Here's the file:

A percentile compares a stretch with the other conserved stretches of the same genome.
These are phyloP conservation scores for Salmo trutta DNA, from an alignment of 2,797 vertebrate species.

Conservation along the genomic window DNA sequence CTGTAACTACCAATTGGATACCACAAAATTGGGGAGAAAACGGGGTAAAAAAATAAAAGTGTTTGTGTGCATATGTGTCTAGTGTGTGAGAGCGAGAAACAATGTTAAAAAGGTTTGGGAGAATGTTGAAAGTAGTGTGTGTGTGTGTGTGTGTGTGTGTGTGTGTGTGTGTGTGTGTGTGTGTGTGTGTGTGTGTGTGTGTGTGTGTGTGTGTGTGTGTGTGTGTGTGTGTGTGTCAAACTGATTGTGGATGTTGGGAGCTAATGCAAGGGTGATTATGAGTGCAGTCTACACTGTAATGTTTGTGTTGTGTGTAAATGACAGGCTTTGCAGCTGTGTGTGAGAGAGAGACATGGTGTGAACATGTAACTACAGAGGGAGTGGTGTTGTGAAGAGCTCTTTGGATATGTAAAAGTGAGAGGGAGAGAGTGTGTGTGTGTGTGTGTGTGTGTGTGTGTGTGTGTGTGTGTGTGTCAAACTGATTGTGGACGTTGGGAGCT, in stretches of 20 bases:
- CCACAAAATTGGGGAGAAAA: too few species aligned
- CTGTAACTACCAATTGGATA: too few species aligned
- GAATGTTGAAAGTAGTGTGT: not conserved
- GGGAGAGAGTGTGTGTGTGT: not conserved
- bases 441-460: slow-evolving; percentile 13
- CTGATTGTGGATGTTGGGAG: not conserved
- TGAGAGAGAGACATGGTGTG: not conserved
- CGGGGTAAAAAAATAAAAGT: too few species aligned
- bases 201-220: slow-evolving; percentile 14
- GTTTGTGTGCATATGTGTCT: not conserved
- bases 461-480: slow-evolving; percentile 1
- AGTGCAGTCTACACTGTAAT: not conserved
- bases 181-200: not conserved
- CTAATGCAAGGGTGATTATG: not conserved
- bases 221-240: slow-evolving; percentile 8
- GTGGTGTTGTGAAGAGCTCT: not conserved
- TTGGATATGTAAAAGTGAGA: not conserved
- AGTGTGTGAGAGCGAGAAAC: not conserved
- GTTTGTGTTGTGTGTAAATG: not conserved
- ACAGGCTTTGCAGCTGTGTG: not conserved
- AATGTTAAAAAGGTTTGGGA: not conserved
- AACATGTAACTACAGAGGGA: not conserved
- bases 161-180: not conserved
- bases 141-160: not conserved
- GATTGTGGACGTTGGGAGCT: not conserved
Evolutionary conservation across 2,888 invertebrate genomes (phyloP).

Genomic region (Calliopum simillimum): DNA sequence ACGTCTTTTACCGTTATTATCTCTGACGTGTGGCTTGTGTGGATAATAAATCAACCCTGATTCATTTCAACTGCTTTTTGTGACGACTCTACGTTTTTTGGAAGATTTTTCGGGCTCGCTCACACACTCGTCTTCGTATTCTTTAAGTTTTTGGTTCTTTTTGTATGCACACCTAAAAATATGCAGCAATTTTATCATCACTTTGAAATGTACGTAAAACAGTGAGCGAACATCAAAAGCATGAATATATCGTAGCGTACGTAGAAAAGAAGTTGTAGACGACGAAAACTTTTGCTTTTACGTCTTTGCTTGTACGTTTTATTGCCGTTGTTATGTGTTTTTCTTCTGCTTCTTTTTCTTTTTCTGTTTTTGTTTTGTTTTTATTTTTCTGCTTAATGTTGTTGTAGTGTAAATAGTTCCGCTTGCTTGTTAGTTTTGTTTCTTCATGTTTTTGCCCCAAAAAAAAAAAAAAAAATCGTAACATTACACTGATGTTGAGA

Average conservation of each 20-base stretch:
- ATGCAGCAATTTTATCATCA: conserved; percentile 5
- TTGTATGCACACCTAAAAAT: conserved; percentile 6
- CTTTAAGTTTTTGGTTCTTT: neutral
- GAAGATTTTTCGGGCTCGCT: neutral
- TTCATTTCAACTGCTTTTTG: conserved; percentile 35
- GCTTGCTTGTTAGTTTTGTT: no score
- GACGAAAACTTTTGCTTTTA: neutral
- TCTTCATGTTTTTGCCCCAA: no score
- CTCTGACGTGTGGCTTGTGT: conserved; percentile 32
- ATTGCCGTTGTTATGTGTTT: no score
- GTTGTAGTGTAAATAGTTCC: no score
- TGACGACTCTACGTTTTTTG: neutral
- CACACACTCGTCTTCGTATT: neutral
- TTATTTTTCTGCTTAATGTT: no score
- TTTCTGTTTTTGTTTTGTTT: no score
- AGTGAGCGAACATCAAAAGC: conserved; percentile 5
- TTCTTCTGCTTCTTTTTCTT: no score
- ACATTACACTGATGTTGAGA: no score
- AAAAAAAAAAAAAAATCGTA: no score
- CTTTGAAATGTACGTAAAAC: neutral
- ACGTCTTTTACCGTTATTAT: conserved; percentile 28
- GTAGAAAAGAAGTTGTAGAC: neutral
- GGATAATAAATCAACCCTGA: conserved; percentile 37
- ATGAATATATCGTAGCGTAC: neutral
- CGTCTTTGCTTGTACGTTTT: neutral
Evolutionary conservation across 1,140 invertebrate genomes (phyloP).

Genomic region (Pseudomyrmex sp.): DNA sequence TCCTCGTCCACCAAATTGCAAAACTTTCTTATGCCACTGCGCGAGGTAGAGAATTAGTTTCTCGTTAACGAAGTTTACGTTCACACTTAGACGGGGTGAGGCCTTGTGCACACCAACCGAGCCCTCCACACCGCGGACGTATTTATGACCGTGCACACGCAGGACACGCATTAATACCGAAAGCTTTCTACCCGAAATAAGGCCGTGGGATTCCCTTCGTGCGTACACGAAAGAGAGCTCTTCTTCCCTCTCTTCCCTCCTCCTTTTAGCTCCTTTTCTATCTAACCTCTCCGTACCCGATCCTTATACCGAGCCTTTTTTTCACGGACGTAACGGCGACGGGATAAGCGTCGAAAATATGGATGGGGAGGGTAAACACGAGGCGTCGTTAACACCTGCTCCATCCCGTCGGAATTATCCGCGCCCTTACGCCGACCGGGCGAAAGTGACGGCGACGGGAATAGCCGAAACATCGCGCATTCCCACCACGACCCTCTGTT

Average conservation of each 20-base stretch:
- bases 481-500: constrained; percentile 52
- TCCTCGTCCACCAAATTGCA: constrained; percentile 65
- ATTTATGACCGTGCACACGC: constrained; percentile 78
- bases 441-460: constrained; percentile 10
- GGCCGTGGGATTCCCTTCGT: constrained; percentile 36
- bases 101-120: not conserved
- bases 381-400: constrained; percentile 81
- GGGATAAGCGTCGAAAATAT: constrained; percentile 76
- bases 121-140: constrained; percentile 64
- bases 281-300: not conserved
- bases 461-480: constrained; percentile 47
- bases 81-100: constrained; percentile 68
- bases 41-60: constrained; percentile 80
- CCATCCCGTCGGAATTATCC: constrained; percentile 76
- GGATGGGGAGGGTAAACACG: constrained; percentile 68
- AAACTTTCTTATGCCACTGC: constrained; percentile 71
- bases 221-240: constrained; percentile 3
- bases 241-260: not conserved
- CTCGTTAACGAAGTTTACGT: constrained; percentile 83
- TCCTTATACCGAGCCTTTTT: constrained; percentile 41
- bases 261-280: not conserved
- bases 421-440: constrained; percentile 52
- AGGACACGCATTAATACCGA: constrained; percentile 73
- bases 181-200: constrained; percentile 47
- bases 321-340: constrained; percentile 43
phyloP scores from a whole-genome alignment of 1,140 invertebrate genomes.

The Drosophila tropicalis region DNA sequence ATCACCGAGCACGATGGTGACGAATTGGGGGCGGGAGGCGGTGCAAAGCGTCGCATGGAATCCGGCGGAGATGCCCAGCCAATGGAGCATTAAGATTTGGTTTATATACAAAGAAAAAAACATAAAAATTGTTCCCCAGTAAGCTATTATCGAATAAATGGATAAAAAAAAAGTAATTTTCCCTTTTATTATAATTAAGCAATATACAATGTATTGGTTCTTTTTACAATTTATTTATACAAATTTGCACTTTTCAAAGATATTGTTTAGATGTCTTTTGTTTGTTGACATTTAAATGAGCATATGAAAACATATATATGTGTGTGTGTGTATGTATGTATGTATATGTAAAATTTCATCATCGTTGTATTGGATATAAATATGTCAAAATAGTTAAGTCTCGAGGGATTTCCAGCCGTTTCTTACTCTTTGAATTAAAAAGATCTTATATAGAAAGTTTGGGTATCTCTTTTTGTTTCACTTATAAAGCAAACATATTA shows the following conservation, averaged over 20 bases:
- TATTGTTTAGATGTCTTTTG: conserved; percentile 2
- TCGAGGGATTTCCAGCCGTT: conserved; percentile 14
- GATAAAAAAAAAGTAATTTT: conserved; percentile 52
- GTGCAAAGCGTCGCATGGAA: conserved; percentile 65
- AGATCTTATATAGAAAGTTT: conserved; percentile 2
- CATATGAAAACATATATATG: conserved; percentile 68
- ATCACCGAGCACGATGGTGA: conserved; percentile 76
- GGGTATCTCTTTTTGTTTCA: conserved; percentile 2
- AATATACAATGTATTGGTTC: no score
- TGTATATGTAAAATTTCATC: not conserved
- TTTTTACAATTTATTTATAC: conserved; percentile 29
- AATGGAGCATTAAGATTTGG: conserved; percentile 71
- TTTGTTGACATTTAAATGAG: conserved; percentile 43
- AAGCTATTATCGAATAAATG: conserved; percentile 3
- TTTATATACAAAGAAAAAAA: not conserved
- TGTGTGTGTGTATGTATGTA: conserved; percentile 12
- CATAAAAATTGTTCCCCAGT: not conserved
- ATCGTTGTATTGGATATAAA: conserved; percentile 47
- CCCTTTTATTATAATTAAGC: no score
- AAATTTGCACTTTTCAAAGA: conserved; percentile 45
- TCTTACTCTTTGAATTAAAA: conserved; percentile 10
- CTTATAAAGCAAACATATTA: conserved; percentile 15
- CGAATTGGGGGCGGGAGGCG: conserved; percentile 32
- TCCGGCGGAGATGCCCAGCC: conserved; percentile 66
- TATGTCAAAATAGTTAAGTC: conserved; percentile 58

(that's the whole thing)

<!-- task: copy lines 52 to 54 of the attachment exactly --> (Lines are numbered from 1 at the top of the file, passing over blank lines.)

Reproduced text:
- ACGTCTTTTACCGTTATTAT: conserved; percentile 28
- GTAGAAAAGAAGTTGTAGAC: neutral
- GGATAATAAATCAACCCTGA: conserved; percentile 37